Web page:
“It is denied that Compass solicited Hornung to misappropriate any trade secret or confidential information or provide any such information to Compass, it is further denied that Hornung misappropriated any Howard Hanna confidential, proprietary or trade secret information,” attorneys for Hornung wrote.

Howard Hanna’s complaint alleged that in the days before leaving to go to Compass, Hornung emailed himself the profit and loss report for Howard Hanna’s Adams Township/Seven Fields and Butler locations and the email addresses of at least 80 Howard Hanna agents and ran weekly office sales reports, production reports, budget reports and insurance reports. Hornung admitted to accessing this information but denied that his actions were improper or unlawful.

“It is admitted that Hornung accessed Howard Hanna information within the regular course and scope of his employment,” his attorneys wrote. “It is denied that Hornung accessed any Howard Hanna information improperly or for purposes of providing such information to Compass. It is denied that Hornung copied any trade secret or confidential information of Howard Hanna.

“It is admitted that Hornung emailed himself a profit and loss report as proof of his own earnings, as well as a non-confidential list of Howard Hanna employee contacts. It is denied that he shared such information with Compass or any third party.”

Hornung’s attorneys claim Howard Hanna’s lawsuit is intended to get back at him for resigning.

“The within action was designed to intentionally tarnish Hornung’s reputation and cause him financial harm in retaliation for his decision to resign as evidenced by the threatening voicemail Hornung received from Thomas Ceponis, the Howard Hanna President for Pennsylvania, in which Ceponis told Hornung ‘he was going to be sorry’ that he resigned,” they wrote.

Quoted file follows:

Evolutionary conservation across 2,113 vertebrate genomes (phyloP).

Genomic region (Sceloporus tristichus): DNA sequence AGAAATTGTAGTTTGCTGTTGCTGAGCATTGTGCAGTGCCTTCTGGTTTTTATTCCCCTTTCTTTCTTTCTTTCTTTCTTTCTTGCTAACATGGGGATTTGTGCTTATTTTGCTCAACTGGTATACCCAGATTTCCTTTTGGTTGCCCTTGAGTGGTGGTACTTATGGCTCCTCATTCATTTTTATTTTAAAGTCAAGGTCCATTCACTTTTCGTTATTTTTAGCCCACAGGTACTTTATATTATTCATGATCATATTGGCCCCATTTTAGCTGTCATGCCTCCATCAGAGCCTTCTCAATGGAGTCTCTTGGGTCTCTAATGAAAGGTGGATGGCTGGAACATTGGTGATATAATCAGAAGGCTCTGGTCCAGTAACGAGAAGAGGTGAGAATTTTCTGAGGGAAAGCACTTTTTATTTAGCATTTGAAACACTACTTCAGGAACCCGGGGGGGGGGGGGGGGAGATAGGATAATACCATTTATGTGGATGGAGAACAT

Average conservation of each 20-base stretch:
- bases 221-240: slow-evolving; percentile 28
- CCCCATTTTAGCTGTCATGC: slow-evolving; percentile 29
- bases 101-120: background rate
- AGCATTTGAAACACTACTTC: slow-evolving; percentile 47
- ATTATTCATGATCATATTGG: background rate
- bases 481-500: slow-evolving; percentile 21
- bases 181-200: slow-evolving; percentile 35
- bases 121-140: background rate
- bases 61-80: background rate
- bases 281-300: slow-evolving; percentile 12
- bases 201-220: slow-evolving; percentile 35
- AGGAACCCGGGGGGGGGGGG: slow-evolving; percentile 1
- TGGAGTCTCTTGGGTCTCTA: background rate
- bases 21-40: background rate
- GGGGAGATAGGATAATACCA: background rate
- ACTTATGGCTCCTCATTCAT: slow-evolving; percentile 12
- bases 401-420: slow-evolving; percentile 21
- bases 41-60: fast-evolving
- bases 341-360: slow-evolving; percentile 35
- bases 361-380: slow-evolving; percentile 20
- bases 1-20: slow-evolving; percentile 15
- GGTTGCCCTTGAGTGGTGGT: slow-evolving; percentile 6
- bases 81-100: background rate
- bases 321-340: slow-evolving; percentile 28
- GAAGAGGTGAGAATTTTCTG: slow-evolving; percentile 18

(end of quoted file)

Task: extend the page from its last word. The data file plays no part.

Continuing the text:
Hornung’s counterclaim alleges breach of contract, violation of Pennsylvania’s Wage Payment and Collection Law and unjust enrichment because Howard Hanna allegedly did not pay Hornung tens of thousands of dollars he was entitled to under his manager agreement with the brokerage.

This includes $9,600 in profit share for the fourth quarter, $12,700 in profit share for January, $6,000 in profit share for February, salary payments of $1,875 and $750 due to him when he resigned on Feb. 27, and two years’ worth of incentive compensation estimated at about $20,000 to $25,000.

“Howard Hanna made the decision to intentionally withhold Hornung’s wages, share of profits and incentive compensation that he had earned and was entitled to without any legitimate basis to his great financial detriment,” the counterclaim said.

“Howard Hanna initiated the within litigation against Hornung a few days [after Feb. 27]. Howard Hanna effectively made good on Ceponis’ threat that they were going make Hornung sorry he resigned,” the counterclaim added.

In an emailed statement, a Compass spokesperson told Inman, ““Agents have the right to choose their brokerage affiliation, including those who choose to join Compass. We are solely focussed on helping our agents grow their businesses and believe that meritless litigation that seeks to distract us from that focus will be unsuccessful.”

Howard Hanna did not respond to an emailed request for comment for this story. Hornung and Crouse declined to comment.

Editor’s note: This story has been updated with a comment from Compass and declinations to comment from Hornung and Crouse.

Email Andrea V. Brambila.